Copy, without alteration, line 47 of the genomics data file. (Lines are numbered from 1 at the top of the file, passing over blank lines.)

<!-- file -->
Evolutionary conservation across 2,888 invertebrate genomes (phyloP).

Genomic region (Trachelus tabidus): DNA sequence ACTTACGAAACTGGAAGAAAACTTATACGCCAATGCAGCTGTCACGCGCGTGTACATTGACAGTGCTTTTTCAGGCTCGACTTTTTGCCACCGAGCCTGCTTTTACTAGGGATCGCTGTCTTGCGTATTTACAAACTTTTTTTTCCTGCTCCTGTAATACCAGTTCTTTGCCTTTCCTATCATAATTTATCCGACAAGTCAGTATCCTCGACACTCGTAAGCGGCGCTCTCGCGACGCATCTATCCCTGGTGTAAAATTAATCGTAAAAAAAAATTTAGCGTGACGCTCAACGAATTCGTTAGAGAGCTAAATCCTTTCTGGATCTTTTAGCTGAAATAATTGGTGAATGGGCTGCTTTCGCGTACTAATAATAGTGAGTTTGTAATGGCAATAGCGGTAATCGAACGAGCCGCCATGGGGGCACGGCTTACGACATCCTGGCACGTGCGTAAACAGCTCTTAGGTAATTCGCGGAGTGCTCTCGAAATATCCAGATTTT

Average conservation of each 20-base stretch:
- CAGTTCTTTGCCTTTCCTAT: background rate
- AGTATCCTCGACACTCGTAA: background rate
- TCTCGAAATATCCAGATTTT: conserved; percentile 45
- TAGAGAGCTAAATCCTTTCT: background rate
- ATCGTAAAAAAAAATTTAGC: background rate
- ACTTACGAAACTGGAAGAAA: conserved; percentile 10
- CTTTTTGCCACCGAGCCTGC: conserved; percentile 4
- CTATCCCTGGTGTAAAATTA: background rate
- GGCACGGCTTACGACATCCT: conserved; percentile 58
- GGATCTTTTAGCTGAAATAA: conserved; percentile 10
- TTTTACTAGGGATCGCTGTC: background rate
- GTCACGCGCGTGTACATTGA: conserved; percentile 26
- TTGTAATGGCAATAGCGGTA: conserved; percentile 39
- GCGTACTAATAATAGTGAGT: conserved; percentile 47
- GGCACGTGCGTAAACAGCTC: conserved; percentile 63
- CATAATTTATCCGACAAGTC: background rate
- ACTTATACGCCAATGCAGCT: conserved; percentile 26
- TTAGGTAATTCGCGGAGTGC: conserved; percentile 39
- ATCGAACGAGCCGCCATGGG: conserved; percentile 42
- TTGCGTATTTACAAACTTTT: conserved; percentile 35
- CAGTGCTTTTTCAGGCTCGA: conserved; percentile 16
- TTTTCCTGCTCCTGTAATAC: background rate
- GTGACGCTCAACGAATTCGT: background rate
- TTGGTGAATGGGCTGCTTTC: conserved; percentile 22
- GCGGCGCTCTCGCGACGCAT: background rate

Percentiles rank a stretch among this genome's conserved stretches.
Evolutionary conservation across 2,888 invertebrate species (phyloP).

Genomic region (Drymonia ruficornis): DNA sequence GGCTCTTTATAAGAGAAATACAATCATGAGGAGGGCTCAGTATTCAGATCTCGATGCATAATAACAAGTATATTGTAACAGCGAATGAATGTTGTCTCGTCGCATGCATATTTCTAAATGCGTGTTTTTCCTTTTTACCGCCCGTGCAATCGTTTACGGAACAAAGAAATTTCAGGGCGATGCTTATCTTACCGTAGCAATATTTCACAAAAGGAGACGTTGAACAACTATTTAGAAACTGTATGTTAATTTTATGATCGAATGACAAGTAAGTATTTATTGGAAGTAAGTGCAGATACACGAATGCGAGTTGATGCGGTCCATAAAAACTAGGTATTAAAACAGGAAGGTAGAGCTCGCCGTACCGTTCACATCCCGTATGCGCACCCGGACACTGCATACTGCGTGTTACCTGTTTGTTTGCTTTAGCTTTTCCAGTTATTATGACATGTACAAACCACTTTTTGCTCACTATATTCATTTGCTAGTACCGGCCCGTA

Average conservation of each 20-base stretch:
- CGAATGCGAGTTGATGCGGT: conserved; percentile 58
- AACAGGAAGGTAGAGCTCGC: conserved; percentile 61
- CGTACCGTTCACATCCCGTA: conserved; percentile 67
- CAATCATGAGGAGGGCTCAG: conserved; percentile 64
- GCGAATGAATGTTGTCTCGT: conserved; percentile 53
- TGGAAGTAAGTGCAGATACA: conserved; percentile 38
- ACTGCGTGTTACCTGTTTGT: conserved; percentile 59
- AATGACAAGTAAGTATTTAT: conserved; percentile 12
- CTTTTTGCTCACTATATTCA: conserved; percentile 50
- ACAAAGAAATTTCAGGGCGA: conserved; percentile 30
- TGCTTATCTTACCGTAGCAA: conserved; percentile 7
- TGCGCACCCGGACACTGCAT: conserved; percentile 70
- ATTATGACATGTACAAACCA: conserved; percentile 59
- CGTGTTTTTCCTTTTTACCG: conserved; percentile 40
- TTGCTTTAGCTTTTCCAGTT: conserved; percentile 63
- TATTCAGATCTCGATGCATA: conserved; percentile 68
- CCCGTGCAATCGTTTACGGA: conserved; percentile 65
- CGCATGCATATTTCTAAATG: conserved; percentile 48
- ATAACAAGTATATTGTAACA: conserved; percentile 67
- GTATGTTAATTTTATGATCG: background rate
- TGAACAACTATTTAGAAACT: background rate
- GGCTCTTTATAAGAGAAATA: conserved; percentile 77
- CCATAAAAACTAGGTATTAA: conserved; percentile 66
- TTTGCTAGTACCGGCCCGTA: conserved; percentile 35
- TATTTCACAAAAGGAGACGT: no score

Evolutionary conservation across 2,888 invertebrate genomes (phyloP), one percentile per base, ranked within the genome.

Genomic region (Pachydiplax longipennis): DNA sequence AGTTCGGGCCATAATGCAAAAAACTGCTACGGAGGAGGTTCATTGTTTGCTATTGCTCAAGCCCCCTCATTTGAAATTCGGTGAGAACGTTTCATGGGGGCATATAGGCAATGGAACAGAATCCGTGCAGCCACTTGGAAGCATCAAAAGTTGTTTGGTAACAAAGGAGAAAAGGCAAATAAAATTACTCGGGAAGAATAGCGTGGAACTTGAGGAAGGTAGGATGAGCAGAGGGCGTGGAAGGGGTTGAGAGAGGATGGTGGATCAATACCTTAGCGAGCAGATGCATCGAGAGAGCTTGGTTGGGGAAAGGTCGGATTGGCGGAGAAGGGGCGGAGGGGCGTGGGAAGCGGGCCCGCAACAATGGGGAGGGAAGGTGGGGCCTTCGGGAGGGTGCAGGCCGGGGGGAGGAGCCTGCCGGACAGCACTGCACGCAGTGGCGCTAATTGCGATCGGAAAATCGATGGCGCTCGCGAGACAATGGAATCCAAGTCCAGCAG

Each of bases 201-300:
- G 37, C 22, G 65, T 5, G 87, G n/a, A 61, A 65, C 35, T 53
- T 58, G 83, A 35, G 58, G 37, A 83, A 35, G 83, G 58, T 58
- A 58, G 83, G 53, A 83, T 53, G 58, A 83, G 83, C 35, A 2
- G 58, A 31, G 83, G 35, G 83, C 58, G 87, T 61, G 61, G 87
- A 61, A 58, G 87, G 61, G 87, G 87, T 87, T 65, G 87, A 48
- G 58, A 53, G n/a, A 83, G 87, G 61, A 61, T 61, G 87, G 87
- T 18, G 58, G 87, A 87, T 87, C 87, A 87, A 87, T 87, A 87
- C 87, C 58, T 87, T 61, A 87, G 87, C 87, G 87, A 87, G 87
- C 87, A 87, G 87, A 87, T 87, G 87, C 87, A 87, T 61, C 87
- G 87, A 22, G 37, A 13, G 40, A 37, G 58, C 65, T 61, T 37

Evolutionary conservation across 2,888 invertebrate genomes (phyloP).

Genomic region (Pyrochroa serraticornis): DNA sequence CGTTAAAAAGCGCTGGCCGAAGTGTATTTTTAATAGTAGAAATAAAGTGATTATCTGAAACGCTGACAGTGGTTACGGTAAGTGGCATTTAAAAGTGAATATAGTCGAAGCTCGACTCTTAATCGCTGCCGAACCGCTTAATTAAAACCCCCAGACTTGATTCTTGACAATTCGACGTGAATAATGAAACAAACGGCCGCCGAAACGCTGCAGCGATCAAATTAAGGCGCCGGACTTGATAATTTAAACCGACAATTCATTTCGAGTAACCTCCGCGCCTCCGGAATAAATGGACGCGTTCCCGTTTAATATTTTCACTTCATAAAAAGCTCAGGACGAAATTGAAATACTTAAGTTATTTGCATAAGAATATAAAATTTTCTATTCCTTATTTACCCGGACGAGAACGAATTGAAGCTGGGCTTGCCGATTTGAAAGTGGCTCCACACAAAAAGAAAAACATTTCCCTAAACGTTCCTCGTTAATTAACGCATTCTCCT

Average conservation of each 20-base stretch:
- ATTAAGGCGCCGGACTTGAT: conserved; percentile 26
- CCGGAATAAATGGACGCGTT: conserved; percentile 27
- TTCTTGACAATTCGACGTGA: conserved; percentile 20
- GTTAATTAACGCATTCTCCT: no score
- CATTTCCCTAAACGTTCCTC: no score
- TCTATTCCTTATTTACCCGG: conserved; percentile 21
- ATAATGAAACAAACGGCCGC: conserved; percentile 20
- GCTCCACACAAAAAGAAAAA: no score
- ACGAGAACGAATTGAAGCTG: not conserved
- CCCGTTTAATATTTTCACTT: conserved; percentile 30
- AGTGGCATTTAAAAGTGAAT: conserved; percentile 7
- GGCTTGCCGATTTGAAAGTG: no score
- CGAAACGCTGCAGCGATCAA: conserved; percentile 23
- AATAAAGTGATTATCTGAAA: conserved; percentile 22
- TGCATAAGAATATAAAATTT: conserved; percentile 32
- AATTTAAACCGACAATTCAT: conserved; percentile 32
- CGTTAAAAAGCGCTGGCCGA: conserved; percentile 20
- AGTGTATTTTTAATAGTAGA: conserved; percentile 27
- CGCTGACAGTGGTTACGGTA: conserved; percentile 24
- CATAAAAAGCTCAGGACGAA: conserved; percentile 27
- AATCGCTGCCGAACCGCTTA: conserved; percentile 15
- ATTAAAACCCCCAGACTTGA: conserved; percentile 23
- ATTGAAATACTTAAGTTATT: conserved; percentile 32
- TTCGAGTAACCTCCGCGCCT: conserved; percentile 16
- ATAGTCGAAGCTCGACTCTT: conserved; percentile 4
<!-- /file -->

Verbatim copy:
- TTGCTTTAGCTTTTCCAGTT: conserved; percentile 63